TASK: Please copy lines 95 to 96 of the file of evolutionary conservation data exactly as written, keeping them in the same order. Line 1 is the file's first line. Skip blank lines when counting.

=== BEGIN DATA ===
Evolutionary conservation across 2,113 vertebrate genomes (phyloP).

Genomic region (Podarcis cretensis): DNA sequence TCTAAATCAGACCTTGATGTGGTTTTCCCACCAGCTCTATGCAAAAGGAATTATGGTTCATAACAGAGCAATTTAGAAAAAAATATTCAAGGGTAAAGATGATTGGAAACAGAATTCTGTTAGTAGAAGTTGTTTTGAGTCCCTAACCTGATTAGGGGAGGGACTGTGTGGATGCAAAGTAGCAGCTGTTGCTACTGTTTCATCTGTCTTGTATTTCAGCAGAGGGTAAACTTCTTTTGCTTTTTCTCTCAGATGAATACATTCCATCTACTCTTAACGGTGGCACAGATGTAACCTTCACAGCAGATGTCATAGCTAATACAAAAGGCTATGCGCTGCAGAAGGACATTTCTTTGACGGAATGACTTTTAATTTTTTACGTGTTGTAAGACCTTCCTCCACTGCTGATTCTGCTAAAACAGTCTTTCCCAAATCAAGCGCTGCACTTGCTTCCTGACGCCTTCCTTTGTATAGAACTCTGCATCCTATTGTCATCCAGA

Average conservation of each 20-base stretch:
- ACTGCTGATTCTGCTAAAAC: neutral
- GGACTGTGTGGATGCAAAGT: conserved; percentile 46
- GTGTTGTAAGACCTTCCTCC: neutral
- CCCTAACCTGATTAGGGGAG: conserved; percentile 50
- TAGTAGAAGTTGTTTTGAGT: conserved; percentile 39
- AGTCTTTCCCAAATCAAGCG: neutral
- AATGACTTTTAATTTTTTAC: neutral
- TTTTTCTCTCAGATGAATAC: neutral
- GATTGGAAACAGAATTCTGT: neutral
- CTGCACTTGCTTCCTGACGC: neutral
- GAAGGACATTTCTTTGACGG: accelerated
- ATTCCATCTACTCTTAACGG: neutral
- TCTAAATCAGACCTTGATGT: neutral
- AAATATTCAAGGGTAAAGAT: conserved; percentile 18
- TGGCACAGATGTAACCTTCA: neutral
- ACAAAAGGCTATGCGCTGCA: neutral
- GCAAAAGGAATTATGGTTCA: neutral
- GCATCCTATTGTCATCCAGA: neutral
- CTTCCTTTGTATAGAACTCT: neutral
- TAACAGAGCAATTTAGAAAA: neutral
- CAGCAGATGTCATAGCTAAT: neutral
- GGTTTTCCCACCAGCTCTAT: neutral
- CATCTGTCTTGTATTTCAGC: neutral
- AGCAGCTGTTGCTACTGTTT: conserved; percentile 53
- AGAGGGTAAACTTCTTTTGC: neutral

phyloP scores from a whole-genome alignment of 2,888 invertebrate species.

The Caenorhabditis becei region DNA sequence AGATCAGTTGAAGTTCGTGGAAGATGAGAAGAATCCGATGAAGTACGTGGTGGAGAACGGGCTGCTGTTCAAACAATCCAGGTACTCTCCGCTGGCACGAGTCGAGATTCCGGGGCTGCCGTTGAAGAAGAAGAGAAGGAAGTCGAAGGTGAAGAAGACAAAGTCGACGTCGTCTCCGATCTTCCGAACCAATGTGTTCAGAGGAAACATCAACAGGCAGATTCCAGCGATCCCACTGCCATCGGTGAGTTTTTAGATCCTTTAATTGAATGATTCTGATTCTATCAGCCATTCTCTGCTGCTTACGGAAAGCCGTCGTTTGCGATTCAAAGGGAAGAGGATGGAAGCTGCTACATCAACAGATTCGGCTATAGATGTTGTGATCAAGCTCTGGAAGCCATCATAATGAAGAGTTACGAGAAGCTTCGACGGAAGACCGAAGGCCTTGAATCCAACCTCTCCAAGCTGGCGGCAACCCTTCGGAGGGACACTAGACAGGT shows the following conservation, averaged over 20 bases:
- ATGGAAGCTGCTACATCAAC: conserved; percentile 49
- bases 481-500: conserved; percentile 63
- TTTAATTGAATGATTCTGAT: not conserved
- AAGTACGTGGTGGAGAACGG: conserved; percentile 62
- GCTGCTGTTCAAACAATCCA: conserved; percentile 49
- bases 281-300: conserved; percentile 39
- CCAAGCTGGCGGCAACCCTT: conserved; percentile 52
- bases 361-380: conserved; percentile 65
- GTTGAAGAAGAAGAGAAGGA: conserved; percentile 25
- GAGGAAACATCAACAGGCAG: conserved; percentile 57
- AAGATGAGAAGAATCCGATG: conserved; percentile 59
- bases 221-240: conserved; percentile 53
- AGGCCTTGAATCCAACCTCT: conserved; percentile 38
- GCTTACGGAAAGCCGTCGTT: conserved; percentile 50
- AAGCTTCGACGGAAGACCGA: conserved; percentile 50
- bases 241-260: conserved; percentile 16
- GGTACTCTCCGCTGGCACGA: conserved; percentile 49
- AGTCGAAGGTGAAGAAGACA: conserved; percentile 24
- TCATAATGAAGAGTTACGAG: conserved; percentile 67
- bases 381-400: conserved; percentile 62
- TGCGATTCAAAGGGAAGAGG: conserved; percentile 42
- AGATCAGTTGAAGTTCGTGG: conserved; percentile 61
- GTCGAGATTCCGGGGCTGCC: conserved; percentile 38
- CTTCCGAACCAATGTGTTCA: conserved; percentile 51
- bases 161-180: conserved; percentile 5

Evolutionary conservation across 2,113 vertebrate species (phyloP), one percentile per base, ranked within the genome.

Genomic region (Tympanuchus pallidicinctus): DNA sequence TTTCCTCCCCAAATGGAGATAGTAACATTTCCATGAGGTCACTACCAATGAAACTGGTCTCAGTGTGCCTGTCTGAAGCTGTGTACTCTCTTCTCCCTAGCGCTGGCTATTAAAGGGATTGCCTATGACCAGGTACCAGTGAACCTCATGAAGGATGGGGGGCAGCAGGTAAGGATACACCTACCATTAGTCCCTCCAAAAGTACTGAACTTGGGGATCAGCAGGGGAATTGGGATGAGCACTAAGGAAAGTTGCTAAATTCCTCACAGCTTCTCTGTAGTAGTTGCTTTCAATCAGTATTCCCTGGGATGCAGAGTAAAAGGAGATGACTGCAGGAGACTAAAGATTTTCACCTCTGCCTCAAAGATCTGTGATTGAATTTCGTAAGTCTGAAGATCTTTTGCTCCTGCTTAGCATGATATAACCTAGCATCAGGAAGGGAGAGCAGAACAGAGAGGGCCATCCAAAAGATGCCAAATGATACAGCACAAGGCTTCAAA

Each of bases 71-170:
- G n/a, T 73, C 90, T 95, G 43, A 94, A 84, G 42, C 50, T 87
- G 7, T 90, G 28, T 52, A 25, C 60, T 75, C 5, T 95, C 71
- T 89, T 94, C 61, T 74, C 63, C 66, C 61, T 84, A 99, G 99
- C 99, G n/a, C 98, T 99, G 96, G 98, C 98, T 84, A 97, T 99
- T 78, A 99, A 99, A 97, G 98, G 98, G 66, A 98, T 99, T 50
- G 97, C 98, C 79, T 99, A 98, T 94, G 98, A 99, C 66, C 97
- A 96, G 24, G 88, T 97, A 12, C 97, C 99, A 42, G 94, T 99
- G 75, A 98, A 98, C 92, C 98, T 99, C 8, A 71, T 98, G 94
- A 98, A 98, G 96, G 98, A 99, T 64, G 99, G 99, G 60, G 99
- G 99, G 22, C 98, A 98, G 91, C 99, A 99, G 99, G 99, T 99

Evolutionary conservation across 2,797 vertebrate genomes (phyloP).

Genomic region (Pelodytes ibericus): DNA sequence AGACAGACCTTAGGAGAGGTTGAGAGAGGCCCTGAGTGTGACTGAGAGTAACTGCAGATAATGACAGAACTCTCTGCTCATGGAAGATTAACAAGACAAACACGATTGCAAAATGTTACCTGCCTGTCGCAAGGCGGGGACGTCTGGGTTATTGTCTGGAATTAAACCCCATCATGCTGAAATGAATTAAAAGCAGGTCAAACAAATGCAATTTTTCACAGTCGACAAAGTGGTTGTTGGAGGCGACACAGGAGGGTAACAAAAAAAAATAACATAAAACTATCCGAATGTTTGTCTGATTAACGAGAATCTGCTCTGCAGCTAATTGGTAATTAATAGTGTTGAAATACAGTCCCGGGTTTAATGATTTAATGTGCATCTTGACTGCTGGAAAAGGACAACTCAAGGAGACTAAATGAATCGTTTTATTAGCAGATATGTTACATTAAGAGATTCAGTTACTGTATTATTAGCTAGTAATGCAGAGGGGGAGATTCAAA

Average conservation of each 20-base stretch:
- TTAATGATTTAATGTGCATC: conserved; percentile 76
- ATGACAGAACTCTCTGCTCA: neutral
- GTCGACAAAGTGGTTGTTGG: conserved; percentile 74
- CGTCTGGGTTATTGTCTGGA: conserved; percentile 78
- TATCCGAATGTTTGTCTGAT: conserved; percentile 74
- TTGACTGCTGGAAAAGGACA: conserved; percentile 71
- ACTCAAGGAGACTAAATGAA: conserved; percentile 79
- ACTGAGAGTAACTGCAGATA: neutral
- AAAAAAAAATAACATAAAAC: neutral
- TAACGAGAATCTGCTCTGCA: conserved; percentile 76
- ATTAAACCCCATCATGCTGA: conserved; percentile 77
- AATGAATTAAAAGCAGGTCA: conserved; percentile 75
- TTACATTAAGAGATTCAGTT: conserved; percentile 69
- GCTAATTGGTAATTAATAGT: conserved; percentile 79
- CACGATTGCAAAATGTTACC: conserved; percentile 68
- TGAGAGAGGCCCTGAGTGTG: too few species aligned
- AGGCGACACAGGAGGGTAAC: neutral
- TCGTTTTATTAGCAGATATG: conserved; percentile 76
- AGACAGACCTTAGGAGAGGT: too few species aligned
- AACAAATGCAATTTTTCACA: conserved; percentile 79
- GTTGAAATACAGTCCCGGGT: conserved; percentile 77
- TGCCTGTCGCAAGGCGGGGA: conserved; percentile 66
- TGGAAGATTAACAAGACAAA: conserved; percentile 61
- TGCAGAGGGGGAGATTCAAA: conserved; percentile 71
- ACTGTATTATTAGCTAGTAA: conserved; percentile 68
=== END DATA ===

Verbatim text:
- TGCAGAGGGGGAGATTCAAA: conserved; percentile 71
- ACTGTATTATTAGCTAGTAA: conserved; percentile 68